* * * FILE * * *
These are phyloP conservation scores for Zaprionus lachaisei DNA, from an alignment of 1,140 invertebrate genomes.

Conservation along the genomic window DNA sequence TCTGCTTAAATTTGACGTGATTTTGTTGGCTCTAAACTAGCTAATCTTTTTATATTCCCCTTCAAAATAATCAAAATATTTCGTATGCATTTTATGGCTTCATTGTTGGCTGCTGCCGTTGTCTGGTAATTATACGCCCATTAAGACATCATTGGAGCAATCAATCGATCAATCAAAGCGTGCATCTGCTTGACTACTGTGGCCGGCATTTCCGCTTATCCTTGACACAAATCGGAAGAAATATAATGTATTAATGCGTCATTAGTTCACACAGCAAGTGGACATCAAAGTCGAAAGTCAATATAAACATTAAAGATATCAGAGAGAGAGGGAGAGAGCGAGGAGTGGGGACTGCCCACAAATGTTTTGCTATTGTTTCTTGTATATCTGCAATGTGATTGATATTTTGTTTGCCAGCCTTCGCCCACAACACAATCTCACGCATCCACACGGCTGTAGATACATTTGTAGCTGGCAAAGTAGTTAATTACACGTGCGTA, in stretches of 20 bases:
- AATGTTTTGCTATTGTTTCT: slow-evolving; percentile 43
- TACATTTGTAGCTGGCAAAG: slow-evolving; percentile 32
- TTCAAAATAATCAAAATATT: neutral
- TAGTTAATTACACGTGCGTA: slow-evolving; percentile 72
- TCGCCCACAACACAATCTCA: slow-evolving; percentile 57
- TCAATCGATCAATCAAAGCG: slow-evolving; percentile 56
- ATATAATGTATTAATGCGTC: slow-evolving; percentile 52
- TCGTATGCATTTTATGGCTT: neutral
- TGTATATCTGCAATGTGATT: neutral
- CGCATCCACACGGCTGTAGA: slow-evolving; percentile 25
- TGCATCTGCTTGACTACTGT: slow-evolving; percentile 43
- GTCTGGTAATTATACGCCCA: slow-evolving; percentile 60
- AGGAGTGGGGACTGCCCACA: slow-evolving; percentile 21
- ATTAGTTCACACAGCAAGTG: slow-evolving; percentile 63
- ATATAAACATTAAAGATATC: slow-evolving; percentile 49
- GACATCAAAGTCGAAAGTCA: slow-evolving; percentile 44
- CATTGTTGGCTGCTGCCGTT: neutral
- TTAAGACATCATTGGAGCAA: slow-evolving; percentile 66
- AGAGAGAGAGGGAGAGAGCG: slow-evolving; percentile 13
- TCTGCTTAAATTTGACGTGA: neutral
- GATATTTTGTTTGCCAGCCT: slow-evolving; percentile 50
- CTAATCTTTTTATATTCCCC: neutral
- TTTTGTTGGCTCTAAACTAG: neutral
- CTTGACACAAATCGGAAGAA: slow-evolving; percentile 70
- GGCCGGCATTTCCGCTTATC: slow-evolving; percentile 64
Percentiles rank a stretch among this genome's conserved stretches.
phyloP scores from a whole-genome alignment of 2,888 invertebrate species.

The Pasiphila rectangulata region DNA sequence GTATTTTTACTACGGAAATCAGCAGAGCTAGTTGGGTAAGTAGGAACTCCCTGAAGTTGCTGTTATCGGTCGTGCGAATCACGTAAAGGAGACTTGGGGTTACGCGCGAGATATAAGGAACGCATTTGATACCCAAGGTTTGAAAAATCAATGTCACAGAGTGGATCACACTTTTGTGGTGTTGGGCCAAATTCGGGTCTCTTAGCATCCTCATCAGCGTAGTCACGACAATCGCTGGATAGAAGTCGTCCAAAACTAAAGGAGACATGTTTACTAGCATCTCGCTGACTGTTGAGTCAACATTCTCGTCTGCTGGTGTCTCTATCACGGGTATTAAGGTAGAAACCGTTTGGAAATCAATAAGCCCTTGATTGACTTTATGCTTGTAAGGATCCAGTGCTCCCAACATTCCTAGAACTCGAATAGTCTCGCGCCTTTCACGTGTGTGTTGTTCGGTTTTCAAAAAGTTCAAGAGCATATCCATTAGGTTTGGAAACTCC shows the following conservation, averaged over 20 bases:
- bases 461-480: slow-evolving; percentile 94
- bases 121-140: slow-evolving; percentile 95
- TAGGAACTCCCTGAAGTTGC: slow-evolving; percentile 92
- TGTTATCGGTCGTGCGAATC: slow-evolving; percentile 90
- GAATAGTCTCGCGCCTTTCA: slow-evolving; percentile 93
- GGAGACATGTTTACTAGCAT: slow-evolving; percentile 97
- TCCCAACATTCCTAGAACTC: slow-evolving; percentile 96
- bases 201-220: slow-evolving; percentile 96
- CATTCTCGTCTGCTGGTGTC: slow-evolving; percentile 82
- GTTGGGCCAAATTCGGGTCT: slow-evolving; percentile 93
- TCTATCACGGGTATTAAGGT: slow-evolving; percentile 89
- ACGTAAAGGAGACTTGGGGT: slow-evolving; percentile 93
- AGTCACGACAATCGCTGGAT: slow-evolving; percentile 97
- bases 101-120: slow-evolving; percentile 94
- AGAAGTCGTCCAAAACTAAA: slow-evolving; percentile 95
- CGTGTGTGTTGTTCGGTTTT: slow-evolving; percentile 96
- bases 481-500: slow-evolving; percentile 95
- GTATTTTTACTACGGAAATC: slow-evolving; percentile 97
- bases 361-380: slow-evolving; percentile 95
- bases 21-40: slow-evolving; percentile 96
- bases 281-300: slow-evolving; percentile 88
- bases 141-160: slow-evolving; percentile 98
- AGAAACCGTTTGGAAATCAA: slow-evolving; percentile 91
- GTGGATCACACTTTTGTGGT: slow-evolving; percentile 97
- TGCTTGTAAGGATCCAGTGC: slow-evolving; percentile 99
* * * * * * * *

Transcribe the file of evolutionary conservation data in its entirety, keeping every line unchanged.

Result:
These are phyloP conservation scores for Zaprionus lachaisei DNA, from an alignment of 1,140 invertebrate genomes.

Conservation along the genomic window DNA sequence TCTGCTTAAATTTGACGTGATTTTGTTGGCTCTAAACTAGCTAATCTTTTTATATTCCCCTTCAAAATAATCAAAATATTTCGTATGCATTTTATGGCTTCATTGTTGGCTGCTGCCGTTGTCTGGTAATTATACGCCCATTAAGACATCATTGGAGCAATCAATCGATCAATCAAAGCGTGCATCTGCTTGACTACTGTGGCCGGCATTTCCGCTTATCCTTGACACAAATCGGAAGAAATATAATGTATTAATGCGTCATTAGTTCACACAGCAAGTGGACATCAAAGTCGAAAGTCAATATAAACATTAAAGATATCAGAGAGAGAGGGAGAGAGCGAGGAGTGGGGACTGCCCACAAATGTTTTGCTATTGTTTCTTGTATATCTGCAATGTGATTGATATTTTGTTTGCCAGCCTTCGCCCACAACACAATCTCACGCATCCACACGGCTGTAGATACATTTGTAGCTGGCAAAGTAGTTAATTACACGTGCGTA, in stretches of 20 bases:
- AATGTTTTGCTATTGTTTCT: slow-evolving; percentile 43
- TACATTTGTAGCTGGCAAAG: slow-evolving; percentile 32
- TTCAAAATAATCAAAATATT: neutral
- TAGTTAATTACACGTGCGTA: slow-evolving; percentile 72
- TCGCCCACAACACAATCTCA: slow-evolving; percentile 57
- TCAATCGATCAATCAAAGCG: slow-evolving; percentile 56
- ATATAATGTATTAATGCGTC: slow-evolving; percentile 52
- TCGTATGCATTTTATGGCTT: neutral
- TGTATATCTGCAATGTGATT: neutral
- CGCATCCACACGGCTGTAGA: slow-evolving; percentile 25
- TGCATCTGCTTGACTACTGT: slow-evolving; percentile 43
- GTCTGGTAATTATACGCCCA: slow-evolving; percentile 60
- AGGAGTGGGGACTGCCCACA: slow-evolving; percentile 21
- ATTAGTTCACACAGCAAGTG: slow-evolving; percentile 63
- ATATAAACATTAAAGATATC: slow-evolving; percentile 49
- GACATCAAAGTCGAAAGTCA: slow-evolving; percentile 44
- CATTGTTGGCTGCTGCCGTT: neutral
- TTAAGACATCATTGGAGCAA: slow-evolving; percentile 66
- AGAGAGAGAGGGAGAGAGCG: slow-evolving; percentile 13
- TCTGCTTAAATTTGACGTGA: neutral
- GATATTTTGTTTGCCAGCCT: slow-evolving; percentile 50
- CTAATCTTTTTATATTCCCC: neutral
- TTTTGTTGGCTCTAAACTAG: neutral
- CTTGACACAAATCGGAAGAA: slow-evolving; percentile 70
- GGCCGGCATTTCCGCTTATC: slow-evolving; percentile 64
Percentiles rank a stretch among this genome's conserved stretches.
phyloP scores from a whole-genome alignment of 2,888 invertebrate species.

The Pasiphila rectangulata region DNA sequence GTATTTTTACTACGGAAATCAGCAGAGCTAGTTGGGTAAGTAGGAACTCCCTGAAGTTGCTGTTATCGGTCGTGCGAATCACGTAAAGGAGACTTGGGGTTACGCGCGAGATATAAGGAACGCATTTGATACCCAAGGTTTGAAAAATCAATGTCACAGAGTGGATCACACTTTTGTGGTGTTGGGCCAAATTCGGGTCTCTTAGCATCCTCATCAGCGTAGTCACGACAATCGCTGGATAGAAGTCGTCCAAAACTAAAGGAGACATGTTTACTAGCATCTCGCTGACTGTTGAGTCAACATTCTCGTCTGCTGGTGTCTCTATCACGGGTATTAAGGTAGAAACCGTTTGGAAATCAATAAGCCCTTGATTGACTTTATGCTTGTAAGGATCCAGTGCTCCCAACATTCCTAGAACTCGAATAGTCTCGCGCCTTTCACGTGTGTGTTGTTCGGTTTTCAAAAAGTTCAAGAGCATATCCATTAGGTTTGGAAACTCC shows the following conservation, averaged over 20 bases:
- bases 461-480: slow-evolving; percentile 94
- bases 121-140: slow-evolving; percentile 95
- TAGGAACTCCCTGAAGTTGC: slow-evolving; percentile 92
- TGTTATCGGTCGTGCGAATC: slow-evolving; percentile 90
- GAATAGTCTCGCGCCTTTCA: slow-evolving; percentile 93
- GGAGACATGTTTACTAGCAT: slow-evolving; percentile 97
- TCCCAACATTCCTAGAACTC: slow-evolving; percentile 96
- bases 201-220: slow-evolving; percentile 96
- CATTCTCGTCTGCTGGTGTC: slow-evolving; percentile 82
- GTTGGGCCAAATTCGGGTCT: slow-evolving; percentile 93
- TCTATCACGGGTATTAAGGT: slow-evolving; percentile 89
- ACGTAAAGGAGACTTGGGGT: slow-evolving; percentile 93
- AGTCACGACAATCGCTGGAT: slow-evolving; percentile 97
- bases 101-120: slow-evolving; percentile 94
- AGAAGTCGTCCAAAACTAAA: slow-evolving; percentile 95
- CGTGTGTGTTGTTCGGTTTT: slow-evolving; percentile 96
- bases 481-500: slow-evolving; percentile 95
- GTATTTTTACTACGGAAATC: slow-evolving; percentile 97
- bases 361-380: slow-evolving; percentile 95
- bases 21-40: slow-evolving; percentile 96
- bases 281-300: slow-evolving; percentile 88
- bases 141-160: slow-evolving; percentile 98
- AGAAACCGTTTGGAAATCAA: slow-evolving; percentile 91
- GTGGATCACACTTTTGTGGT: slow-evolving; percentile 97
- TGCTTGTAAGGATCCAGTGC: slow-evolving; percentile 99